1. Put an Info Card on every seat every program. Or, do it the first couple of weeks and announce that you will draw out of the filled out cards for a gift card at the favorite student eating place.

2. Have a Welcome Table at the entrance staffed by some of your most outgoing students where they greet, do a name tag for each person AND ask each person they don't recognize to fill out a card, if they have not.

3. Have baskets at the doors that contain Info Cards with a catchy sign.

4. Spread out Info Cards across Lunch Program tables within reach of each seat.

5. If you have a dollar or 2 dollar lunch program, tell a new person theirs is free with a filled out Info Card.

6. We had a really attractive Lunch Team leader who would stand right by the food line and hand them one, if she did not recognize them...we got a lot of guys that way.

7. Send a sign-in sheet down each row of each program...everyone signs, so the new people do also. It becomes part of the also know who has missed the last couple of weeks.

8. After your worship event begins, have your Outreach or Greeter team set up a table by the main exit with Info Cards and pens spread all over it. At the end just say, "If you are new and enjoyed being here, stop by the table at the door and let us know who you are.

9. Comment Cards...some ministries ask each student present to fill out a Cooment card about the Event, message, etc. There is a place for new folks to give some info.

About The Cards:

1. Limit it to the most basic info you need. The more info requested, the less likely they are to fill it out.

2. Tape a pencil to each card. How many times have we seen students looking for a pen or pencil to fill one out?

3. Send a personal message to each person who fills out a card...text, Facebook, email, whatever.

The Number 1 SECRET to getting students to fill out Info cards: a person (student or staff) visit with them personally and then ask them to take a minute and fill it out and then you taking it back. Yes; filled out cards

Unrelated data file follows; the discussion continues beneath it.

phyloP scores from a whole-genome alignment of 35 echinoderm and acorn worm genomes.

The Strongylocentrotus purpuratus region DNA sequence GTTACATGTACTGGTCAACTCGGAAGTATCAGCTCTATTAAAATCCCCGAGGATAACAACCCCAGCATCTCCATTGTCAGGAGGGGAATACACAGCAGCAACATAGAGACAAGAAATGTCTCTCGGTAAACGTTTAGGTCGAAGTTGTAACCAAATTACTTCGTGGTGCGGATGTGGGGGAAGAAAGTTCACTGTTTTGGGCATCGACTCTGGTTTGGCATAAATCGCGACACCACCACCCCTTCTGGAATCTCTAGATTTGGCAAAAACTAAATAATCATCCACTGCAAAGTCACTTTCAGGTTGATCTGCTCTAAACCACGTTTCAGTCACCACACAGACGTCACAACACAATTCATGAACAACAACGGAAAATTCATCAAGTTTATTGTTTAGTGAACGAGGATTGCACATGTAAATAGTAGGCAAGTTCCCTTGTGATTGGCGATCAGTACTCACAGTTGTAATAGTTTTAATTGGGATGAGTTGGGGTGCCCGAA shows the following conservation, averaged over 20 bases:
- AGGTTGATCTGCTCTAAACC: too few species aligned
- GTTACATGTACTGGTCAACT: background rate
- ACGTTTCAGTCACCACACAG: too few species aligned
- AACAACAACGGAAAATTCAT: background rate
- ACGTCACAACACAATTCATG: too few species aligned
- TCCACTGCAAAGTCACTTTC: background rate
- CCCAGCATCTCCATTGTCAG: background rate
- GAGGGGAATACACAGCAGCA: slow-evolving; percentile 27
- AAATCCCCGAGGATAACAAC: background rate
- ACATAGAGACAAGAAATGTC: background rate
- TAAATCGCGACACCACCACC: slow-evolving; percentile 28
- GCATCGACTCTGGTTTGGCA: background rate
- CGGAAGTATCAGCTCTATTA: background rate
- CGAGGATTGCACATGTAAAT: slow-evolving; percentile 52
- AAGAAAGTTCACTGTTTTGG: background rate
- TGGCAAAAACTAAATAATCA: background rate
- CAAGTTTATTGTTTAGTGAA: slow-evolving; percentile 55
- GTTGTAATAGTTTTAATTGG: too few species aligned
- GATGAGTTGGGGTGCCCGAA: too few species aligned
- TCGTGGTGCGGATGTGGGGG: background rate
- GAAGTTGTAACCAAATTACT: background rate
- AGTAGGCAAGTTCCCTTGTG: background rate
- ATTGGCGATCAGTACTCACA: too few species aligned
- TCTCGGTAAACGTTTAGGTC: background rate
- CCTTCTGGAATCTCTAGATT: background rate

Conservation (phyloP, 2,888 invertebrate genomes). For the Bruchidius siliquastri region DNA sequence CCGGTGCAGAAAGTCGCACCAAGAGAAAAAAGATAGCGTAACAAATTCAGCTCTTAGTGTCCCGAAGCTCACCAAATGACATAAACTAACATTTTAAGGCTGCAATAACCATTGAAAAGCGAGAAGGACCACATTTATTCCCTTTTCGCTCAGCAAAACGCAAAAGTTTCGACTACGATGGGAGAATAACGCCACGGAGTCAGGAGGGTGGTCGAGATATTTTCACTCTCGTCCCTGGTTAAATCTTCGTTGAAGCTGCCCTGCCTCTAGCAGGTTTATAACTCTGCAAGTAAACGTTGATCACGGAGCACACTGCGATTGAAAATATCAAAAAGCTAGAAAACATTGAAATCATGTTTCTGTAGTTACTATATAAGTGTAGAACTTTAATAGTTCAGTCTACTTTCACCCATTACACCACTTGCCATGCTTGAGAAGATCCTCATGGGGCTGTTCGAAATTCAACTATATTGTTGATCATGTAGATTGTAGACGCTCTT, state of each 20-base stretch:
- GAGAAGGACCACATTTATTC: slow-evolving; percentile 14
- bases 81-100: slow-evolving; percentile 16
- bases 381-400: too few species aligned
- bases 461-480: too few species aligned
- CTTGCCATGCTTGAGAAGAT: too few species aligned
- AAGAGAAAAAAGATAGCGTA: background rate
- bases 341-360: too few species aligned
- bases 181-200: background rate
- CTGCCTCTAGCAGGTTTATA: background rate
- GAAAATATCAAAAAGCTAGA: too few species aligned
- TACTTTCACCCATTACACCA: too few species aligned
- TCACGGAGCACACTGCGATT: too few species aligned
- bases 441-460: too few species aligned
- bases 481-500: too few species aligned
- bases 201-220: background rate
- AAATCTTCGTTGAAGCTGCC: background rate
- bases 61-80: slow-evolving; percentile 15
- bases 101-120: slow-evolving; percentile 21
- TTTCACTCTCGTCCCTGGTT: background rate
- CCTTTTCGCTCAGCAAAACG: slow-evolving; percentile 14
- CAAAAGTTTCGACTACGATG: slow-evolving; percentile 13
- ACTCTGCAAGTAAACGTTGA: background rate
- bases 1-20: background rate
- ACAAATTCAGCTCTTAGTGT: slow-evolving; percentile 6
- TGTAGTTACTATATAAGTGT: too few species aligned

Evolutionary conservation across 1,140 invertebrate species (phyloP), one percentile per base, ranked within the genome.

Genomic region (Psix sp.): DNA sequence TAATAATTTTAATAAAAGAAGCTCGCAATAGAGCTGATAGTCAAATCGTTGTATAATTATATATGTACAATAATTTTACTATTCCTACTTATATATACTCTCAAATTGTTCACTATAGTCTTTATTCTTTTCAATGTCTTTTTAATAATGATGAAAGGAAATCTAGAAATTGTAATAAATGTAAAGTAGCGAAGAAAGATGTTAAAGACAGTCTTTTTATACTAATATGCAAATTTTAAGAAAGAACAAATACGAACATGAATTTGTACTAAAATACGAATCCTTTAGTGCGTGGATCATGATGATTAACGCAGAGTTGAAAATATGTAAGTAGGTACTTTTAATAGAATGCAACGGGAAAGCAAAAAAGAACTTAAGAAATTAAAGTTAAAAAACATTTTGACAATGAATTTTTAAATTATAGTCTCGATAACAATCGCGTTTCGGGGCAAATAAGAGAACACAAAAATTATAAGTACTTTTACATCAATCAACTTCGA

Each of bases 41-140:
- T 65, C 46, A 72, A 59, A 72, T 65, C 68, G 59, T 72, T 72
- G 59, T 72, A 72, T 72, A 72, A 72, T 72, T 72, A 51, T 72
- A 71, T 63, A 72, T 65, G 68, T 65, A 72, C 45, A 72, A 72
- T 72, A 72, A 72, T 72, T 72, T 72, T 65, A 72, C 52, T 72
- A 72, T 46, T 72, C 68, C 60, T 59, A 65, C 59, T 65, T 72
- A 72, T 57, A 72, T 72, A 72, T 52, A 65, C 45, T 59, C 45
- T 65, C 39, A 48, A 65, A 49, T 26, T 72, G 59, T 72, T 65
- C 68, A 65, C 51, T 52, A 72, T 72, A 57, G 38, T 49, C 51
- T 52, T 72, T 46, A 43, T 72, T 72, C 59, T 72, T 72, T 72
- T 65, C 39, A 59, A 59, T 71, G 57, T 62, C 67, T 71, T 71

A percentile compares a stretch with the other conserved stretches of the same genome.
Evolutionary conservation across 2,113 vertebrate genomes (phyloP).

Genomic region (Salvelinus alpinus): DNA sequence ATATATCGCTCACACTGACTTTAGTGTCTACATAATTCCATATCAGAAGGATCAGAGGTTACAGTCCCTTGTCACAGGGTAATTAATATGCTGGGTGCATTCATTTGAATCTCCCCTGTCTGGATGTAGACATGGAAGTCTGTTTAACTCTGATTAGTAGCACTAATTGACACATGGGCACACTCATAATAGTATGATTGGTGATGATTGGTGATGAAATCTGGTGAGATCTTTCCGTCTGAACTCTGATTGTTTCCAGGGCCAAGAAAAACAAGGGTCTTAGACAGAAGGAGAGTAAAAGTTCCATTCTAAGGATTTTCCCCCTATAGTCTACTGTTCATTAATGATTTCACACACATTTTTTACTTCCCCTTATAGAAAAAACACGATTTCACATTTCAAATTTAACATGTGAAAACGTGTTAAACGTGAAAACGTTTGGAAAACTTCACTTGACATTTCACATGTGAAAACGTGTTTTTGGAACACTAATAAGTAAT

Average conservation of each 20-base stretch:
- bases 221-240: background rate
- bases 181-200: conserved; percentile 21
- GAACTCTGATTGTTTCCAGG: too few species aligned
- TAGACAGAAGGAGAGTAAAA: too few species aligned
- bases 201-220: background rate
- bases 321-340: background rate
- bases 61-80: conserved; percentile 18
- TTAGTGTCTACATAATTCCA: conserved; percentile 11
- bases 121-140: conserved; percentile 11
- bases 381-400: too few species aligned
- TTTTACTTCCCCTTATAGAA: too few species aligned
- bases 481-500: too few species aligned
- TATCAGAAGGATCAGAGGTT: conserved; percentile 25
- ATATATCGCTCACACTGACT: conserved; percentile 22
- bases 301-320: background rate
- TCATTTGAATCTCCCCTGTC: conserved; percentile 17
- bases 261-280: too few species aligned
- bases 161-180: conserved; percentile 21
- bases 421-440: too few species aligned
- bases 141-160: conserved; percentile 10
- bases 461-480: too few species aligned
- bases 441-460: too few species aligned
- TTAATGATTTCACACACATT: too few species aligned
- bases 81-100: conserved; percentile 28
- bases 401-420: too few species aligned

often walk out the door.

See, there is nothing inspiring, quotable or life changing in this blog.

Friday, February 15, 2013

I Dis-like Green Rooms!!!

There are some terms that have become popular in Christian circles, I must admit, I don't like. Green Room may be the most "Un-liked" one on my part!

Being a Drama minor in college, I know a Green Room is where a "performer" waits before he or she goes on stage. I don't like it in Christian terms because of the idea of seeing a speaker or singer/worship leader at a Christian event as a performer. It somehow seems to elevate you above those with whom you are trying to share scripture, a word from the Lord and worship.

I don't like the fact that you don't rub elbows with the students before and after you speak to them. How do they know you care about them individually and how do you answer their questions after it is over, if you have run back to the Green Room after your "performance"? Of course, I was frustrated when a student would come in and hug me (that was never a frustration) and then tell me they had been sick with the flu all day! But, more times than not that moment was part of what helped them hear what I had to say when my turn came to speak.

Students see too many performers today. They must see people live Jesus faith with them, so what they say has validity! Yes; I have been in one or two Green Rooms, but over-all I would rather hug and sit with the students before and after. Trade Secret: sometimes I run to the bathroom and scrub my hands after the "Flu Hug"!